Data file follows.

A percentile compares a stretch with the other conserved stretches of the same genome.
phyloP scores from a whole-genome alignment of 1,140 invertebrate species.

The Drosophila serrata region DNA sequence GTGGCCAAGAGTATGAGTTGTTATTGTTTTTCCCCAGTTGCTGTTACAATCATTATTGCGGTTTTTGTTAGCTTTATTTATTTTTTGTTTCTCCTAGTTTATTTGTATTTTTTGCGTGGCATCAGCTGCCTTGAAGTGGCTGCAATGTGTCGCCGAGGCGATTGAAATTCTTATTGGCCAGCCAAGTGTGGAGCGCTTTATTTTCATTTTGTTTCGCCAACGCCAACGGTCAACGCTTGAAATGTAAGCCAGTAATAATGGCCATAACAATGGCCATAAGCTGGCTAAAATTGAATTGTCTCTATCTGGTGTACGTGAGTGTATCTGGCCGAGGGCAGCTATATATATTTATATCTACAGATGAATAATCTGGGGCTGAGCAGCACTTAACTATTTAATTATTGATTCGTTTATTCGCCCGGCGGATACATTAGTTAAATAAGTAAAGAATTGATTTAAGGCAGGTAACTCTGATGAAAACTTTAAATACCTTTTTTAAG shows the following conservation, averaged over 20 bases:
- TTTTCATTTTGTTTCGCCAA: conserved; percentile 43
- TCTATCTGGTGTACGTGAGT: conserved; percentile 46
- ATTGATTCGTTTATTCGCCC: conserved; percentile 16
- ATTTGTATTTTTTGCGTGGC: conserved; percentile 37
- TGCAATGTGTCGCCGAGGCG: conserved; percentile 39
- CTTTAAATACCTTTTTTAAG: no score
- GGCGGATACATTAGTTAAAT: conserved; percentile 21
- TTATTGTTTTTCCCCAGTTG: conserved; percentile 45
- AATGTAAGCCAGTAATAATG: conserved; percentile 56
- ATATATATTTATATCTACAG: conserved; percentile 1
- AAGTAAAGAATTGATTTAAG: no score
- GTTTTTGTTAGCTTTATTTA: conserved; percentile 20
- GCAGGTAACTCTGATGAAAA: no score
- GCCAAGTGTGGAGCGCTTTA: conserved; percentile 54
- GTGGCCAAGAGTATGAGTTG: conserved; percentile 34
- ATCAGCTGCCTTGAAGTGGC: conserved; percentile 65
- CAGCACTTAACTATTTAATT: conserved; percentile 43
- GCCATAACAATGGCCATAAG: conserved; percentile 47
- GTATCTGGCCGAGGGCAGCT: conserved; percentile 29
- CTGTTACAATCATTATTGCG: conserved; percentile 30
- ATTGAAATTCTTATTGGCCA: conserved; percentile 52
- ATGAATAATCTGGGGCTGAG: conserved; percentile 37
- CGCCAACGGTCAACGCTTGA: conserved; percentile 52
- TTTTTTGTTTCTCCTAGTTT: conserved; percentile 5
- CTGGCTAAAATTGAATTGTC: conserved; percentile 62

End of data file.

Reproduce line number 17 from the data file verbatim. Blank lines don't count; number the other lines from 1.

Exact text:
- GCCAAGTGTGGAGCGCTTTA: conserved; percentile 54